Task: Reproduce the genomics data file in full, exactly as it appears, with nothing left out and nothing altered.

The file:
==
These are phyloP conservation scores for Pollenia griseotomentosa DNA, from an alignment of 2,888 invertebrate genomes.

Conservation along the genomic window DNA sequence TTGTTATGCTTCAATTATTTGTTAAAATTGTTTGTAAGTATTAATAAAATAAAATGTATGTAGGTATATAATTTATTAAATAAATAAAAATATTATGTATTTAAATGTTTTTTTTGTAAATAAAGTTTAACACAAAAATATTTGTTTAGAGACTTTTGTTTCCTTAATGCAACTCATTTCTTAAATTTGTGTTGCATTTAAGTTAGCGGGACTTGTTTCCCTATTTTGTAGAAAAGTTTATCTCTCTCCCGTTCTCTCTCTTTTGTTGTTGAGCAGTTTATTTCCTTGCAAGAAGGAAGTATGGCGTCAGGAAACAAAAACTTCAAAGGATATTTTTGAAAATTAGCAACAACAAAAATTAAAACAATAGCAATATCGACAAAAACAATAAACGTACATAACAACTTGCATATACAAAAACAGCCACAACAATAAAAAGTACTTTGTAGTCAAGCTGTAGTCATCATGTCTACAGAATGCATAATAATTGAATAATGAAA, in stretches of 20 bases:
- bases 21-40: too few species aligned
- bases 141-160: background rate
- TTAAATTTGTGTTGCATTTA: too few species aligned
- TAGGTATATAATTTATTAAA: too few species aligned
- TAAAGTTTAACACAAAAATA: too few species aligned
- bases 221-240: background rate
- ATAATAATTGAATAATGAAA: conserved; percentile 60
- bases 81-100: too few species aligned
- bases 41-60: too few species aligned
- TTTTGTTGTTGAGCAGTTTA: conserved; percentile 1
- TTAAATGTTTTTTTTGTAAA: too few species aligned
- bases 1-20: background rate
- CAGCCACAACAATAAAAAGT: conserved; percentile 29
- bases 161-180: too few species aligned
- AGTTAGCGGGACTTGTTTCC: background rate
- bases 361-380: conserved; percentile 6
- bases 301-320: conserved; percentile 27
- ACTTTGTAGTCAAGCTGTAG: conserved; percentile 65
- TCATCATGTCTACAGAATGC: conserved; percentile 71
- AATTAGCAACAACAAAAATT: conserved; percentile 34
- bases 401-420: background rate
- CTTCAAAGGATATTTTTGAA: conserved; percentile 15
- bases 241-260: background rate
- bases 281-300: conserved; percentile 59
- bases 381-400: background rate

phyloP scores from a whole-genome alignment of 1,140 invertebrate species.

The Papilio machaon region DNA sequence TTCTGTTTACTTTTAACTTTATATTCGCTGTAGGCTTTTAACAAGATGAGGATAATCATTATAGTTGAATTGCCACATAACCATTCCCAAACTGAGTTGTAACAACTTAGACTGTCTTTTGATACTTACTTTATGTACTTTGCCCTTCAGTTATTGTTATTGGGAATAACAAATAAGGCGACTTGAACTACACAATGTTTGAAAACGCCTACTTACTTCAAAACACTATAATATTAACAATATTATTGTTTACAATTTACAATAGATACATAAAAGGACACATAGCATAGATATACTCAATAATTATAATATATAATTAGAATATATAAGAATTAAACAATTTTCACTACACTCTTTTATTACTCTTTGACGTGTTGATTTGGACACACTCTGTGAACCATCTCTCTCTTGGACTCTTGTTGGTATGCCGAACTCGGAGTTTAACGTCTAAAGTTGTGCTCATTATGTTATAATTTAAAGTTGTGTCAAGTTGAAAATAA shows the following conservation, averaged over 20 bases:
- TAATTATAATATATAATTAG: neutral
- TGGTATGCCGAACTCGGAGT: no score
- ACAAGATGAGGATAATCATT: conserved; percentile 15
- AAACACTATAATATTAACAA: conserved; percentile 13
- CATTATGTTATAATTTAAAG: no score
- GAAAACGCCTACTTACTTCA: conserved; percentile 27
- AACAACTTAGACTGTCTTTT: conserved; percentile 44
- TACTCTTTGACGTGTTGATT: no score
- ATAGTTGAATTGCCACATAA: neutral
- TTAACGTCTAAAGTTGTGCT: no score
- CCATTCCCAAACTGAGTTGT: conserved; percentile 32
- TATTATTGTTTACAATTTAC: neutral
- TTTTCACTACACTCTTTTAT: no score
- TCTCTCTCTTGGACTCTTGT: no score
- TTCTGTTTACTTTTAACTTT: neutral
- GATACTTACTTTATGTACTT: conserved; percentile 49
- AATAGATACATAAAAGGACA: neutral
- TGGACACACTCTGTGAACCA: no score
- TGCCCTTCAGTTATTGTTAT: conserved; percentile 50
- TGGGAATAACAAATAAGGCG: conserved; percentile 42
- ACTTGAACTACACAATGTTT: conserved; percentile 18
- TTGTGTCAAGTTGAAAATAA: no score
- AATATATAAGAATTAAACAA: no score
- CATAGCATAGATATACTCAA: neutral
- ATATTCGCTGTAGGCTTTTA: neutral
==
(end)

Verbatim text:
These are phyloP conservation scores for Pollenia griseotomentosa DNA, from an alignment of 2,888 invertebrate genomes.

Conservation along the genomic window DNA sequence TTGTTATGCTTCAATTATTTGTTAAAATTGTTTGTAAGTATTAATAAAATAAAATGTATGTAGGTATATAATTTATTAAATAAATAAAAATATTATGTATTTAAATGTTTTTTTTGTAAATAAAGTTTAACACAAAAATATTTGTTTAGAGACTTTTGTTTCCTTAATGCAACTCATTTCTTAAATTTGTGTTGCATTTAAGTTAGCGGGACTTGTTTCCCTATTTTGTAGAAAAGTTTATCTCTCTCCCGTTCTCTCTCTTTTGTTGTTGAGCAGTTTATTTCCTTGCAAGAAGGAAGTATGGCGTCAGGAAACAAAAACTTCAAAGGATATTTTTGAAAATTAGCAACAACAAAAATTAAAACAATAGCAATATCGACAAAAACAATAAACGTACATAACAACTTGCATATACAAAAACAGCCACAACAATAAAAAGTACTTTGTAGTCAAGCTGTAGTCATCATGTCTACAGAATGCATAATAATTGAATAATGAAA, in stretches of 20 bases:
- bases 21-40: too few species aligned
- bases 141-160: background rate
- TTAAATTTGTGTTGCATTTA: too few species aligned
- TAGGTATATAATTTATTAAA: too few species aligned
- TAAAGTTTAACACAAAAATA: too few species aligned
- bases 221-240: background rate
- ATAATAATTGAATAATGAAA: conserved; percentile 60
- bases 81-100: too few species aligned
- bases 41-60: too few species aligned
- TTTTGTTGTTGAGCAGTTTA: conserved; percentile 1
- TTAAATGTTTTTTTTGTAAA: too few species aligned
- bases 1-20: background rate
- CAGCCACAACAATAAAAAGT: conserved; percentile 29
- bases 161-180: too few species aligned
- AGTTAGCGGGACTTGTTTCC: background rate
- bases 361-380: conserved; percentile 6
- bases 301-320: conserved; percentile 27
- ACTTTGTAGTCAAGCTGTAG: conserved; percentile 65
- TCATCATGTCTACAGAATGC: conserved; percentile 71
- AATTAGCAACAACAAAAATT: conserved; percentile 34
- bases 401-420: background rate
- CTTCAAAGGATATTTTTGAA: conserved; percentile 15
- bases 241-260: background rate
- bases 281-300: conserved; percentile 59
- bases 381-400: background rate

phyloP scores from a whole-genome alignment of 1,140 invertebrate species.

The Papilio machaon region DNA sequence TTCTGTTTACTTTTAACTTTATATTCGCTGTAGGCTTTTAACAAGATGAGGATAATCATTATAGTTGAATTGCCACATAACCATTCCCAAACTGAGTTGTAACAACTTAGACTGTCTTTTGATACTTACTTTATGTACTTTGCCCTTCAGTTATTGTTATTGGGAATAACAAATAAGGCGACTTGAACTACACAATGTTTGAAAACGCCTACTTACTTCAAAACACTATAATATTAACAATATTATTGTTTACAATTTACAATAGATACATAAAAGGACACATAGCATAGATATACTCAATAATTATAATATATAATTAGAATATATAAGAATTAAACAATTTTCACTACACTCTTTTATTACTCTTTGACGTGTTGATTTGGACACACTCTGTGAACCATCTCTCTCTTGGACTCTTGTTGGTATGCCGAACTCGGAGTTTAACGTCTAAAGTTGTGCTCATTATGTTATAATTTAAAGTTGTGTCAAGTTGAAAATAA shows the following conservation, averaged over 20 bases:
- TAATTATAATATATAATTAG: neutral
- TGGTATGCCGAACTCGGAGT: no score
- ACAAGATGAGGATAATCATT: conserved; percentile 15
- AAACACTATAATATTAACAA: conserved; percentile 13
- CATTATGTTATAATTTAAAG: no score
- GAAAACGCCTACTTACTTCA: conserved; percentile 27
- AACAACTTAGACTGTCTTTT: conserved; percentile 44
- TACTCTTTGACGTGTTGATT: no score
- ATAGTTGAATTGCCACATAA: neutral
- TTAACGTCTAAAGTTGTGCT: no score
- CCATTCCCAAACTGAGTTGT: conserved; percentile 32
- TATTATTGTTTACAATTTAC: neutral
- TTTTCACTACACTCTTTTAT: no score
- TCTCTCTCTTGGACTCTTGT: no score
- TTCTGTTTACTTTTAACTTT: neutral
- GATACTTACTTTATGTACTT: conserved; percentile 49
- AATAGATACATAAAAGGACA: neutral
- TGGACACACTCTGTGAACCA: no score
- TGCCCTTCAGTTATTGTTAT: conserved; percentile 50
- TGGGAATAACAAATAAGGCG: conserved; percentile 42
- ACTTGAACTACACAATGTTT: conserved; percentile 18
- TTGTGTCAAGTTGAAAATAA: no score
- AATATATAAGAATTAAACAA: no score
- CATAGCATAGATATACTCAA: neutral
- ATATTCGCTGTAGGCTTTTA: neutral